Sun supercomputer helps Durham University research the cosmos

Researchers from the Institute for Computational Cosmology (ICC) at Durham University have been using a supercomputer built by Sun to find out why the universe is expanding.

Researchers from the Institute for Computational Cosmology (ICC) at Durham University have been using a supercomputer built by Sun to find out why the universe is expanding.

The supercomputer consists of 1,300 processors, making it one of the largest supercomputers in Europe dedicated to academic research in one field. Called the Cosmology Machine (Cosma), it is built up of a combination of UltraSPARC IIIi and AMD Opteron nodes. The machine also uses Sun's Solaris OS, compilers and internode communications software.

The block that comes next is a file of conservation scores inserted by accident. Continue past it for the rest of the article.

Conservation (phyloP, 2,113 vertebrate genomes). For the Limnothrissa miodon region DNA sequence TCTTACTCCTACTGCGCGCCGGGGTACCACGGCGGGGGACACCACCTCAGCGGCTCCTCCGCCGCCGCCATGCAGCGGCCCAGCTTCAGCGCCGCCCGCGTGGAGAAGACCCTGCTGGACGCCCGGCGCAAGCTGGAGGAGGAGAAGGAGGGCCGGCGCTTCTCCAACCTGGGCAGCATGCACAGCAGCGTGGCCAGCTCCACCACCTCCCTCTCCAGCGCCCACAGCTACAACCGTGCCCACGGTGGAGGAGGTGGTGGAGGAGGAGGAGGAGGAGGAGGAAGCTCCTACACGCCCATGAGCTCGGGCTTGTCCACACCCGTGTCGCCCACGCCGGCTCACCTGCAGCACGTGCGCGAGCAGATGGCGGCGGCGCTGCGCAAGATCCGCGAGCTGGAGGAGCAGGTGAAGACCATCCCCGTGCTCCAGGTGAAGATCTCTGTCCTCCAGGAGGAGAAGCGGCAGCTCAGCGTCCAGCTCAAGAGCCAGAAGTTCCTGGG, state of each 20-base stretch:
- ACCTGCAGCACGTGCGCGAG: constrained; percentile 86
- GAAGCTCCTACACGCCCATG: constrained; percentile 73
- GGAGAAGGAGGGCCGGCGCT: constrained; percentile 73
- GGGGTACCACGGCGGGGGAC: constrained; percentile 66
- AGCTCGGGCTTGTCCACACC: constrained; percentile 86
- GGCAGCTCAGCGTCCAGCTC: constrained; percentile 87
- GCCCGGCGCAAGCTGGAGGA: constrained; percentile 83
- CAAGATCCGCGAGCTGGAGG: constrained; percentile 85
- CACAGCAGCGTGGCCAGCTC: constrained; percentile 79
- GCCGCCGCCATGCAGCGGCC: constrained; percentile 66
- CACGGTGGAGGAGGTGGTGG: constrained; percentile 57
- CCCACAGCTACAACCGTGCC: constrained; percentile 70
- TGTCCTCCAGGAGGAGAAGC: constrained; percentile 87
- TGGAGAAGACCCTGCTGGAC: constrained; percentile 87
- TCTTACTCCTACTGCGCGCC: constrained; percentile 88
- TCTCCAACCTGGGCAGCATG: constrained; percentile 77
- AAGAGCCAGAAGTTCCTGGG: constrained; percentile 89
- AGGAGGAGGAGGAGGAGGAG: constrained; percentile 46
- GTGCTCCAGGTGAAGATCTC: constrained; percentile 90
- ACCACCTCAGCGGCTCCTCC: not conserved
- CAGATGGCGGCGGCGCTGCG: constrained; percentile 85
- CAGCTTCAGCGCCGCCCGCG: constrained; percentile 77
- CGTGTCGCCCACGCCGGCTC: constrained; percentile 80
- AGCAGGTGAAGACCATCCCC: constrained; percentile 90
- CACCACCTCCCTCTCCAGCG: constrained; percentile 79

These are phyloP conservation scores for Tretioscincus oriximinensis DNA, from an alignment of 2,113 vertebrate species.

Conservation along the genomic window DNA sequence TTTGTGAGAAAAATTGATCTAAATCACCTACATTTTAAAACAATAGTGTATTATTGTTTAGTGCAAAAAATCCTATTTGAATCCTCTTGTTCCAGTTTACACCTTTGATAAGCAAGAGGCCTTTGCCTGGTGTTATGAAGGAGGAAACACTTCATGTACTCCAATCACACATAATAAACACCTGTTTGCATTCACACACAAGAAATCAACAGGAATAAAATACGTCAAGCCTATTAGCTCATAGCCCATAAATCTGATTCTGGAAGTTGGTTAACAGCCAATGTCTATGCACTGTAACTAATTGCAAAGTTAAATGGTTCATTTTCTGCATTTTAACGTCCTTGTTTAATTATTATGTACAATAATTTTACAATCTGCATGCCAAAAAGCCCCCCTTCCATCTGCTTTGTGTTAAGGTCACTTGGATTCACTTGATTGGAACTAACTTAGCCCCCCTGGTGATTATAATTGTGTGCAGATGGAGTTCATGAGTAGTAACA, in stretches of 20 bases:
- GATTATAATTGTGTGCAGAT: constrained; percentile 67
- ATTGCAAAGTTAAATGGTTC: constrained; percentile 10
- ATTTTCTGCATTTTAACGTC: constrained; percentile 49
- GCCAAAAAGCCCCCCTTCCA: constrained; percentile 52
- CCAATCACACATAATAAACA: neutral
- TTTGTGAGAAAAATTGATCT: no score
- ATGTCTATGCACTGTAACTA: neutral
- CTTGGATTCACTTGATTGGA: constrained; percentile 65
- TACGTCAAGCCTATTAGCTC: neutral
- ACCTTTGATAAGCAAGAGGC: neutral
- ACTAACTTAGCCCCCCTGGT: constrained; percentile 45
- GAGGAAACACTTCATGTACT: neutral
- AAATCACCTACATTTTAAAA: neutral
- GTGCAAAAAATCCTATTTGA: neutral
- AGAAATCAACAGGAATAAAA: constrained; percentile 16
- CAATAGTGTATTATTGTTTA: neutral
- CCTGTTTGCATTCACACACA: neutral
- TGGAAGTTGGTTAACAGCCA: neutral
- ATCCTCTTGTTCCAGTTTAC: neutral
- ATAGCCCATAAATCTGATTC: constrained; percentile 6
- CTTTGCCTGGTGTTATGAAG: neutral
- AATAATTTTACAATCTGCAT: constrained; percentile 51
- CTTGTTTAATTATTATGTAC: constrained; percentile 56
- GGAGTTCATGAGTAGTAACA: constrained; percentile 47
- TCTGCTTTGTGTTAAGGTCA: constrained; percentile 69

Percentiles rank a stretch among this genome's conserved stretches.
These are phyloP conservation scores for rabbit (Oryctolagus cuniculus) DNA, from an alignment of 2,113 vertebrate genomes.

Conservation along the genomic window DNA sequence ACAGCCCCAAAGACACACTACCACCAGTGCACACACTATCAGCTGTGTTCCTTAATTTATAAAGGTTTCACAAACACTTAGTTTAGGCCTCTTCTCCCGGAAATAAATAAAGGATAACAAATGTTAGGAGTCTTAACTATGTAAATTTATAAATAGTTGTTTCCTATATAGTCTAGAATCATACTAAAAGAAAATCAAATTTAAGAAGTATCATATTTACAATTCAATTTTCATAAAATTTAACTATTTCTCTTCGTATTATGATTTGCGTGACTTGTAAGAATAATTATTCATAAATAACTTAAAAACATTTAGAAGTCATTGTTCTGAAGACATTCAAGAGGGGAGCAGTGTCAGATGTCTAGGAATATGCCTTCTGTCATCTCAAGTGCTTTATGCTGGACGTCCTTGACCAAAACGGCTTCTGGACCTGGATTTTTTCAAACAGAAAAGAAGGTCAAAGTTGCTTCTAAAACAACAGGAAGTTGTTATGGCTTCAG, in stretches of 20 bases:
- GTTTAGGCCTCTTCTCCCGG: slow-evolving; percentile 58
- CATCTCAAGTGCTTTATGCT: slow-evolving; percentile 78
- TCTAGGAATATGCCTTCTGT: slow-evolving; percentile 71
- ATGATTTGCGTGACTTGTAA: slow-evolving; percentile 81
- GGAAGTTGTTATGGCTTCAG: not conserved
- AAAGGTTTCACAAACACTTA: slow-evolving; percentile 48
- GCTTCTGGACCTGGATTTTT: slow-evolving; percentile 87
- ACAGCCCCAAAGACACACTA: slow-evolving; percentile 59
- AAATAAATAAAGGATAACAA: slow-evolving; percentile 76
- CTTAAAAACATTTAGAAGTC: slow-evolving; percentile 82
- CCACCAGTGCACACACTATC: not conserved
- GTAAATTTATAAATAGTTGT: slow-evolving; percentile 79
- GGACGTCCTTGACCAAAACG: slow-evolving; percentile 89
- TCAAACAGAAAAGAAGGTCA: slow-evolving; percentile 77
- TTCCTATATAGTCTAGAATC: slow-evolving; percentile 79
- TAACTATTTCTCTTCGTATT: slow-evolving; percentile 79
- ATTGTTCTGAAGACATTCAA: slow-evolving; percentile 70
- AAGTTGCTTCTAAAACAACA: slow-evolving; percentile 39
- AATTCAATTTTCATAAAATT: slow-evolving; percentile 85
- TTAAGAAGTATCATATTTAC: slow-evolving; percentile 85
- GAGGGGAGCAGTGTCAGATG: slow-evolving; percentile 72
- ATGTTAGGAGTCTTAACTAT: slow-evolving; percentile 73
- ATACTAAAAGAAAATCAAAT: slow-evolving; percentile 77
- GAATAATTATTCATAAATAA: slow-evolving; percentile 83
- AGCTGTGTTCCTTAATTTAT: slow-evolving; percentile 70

The simulations are being used by an international team, which is competing to carry out a new space mission under the European Space Agency's "Cosmic Vision" programme.

As part of Virgo Consortium, an international group of cosmologists who simulate the growth of cosmic structures, the group at Durham has used the local supercomputer to simulate more of the universe than has ever been attempted before.




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